Dating for spiritualists
On that date, Kate and Margaret Fox, of Hydesville, New York, reported that they had made contact with a spirit that was later claimed to be the spirit of a murdered peddler whose body was found in the house, though no record of such a person was ever found.The spirit was said to have communicated through rapping noises, audible to onlookers.Two features of his view particularly resonated with the early Spiritualists: first, that there is not a single Hell and a single Heaven, but rather a series of higher and lower heavens and hells; second, that spirits are intermediates between God and humans, so that the divine sometimes uses them as a means of communication.Although Swedenborg warned against seeking out spirit contact, his works seem to have inspired in others the desire to do so.There was a great deal of professional showmanship inherent to demonstrations of Mesmerism, and the practitioners who lectured in mid-19th-century North America sought to entertain their audiences as well as to demonstrate methods for personal contact with the divine.Perhaps the best known of those who combined Swedenborg and Mesmer in a peculiarly North American synthesis was Andrew Jackson Davis, who called his system the "harmonial philosophy".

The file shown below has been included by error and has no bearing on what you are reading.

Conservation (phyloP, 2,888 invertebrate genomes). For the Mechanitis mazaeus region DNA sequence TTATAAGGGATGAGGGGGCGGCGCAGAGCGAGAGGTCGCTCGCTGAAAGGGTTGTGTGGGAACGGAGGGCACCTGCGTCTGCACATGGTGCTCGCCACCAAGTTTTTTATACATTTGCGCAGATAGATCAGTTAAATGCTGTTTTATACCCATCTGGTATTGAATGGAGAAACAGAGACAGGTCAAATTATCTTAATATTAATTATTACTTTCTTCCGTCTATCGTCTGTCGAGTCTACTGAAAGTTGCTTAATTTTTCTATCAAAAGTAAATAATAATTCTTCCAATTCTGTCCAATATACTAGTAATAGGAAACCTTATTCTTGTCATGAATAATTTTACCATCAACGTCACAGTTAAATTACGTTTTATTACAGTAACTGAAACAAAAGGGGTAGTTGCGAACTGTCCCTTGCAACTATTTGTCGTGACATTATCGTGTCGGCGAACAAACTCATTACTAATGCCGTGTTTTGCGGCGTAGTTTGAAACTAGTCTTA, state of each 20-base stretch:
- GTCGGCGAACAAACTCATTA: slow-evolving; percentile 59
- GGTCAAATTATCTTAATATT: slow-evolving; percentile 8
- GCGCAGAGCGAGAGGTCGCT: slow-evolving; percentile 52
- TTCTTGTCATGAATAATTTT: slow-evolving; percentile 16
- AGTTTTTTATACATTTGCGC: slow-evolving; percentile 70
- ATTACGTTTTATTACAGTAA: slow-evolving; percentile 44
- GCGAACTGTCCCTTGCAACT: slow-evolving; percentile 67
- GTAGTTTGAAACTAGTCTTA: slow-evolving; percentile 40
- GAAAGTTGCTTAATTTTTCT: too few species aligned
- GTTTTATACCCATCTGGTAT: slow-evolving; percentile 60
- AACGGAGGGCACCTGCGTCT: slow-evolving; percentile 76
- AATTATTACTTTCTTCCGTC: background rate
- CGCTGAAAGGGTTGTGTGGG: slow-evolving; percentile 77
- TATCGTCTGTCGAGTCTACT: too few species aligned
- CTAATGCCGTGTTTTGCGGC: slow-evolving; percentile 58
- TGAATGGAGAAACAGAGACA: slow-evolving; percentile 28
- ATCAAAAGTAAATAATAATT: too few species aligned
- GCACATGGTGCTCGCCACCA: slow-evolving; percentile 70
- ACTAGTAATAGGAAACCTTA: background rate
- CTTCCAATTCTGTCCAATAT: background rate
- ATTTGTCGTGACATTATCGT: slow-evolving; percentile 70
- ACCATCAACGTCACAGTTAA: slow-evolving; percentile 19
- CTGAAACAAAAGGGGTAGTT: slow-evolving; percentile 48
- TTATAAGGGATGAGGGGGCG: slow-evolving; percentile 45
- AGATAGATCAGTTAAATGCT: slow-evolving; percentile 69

This region of New York State was an environment in which many thought direct communication with God or angels was possible, and that God would not behave harshly—for example, that God would not condemn unbaptised infants to an eternity in Hell.
dictated to a friend while in a trance state, eventually became the nearest thing to a canonical work in a Spiritualist movement whose extreme individualism precluded the development of a single coherent worldview.
Spiritualists often set March 31, 1848, as the beginning of their movement.
Socialist ideas, especially in the Fourierist vein, exerted a decisive influence on Kardec and other Spiritists. Young and beautiful, her appearance on stage fascinated men.
The most popular trance lecturer prior to the American Civil War was Cora L. Her audiences were struck by the contrast between her physical girlishness and the eloquence with which she spoke of spiritual matters, and found in that contrast support for the notion that spirits were speaking through her.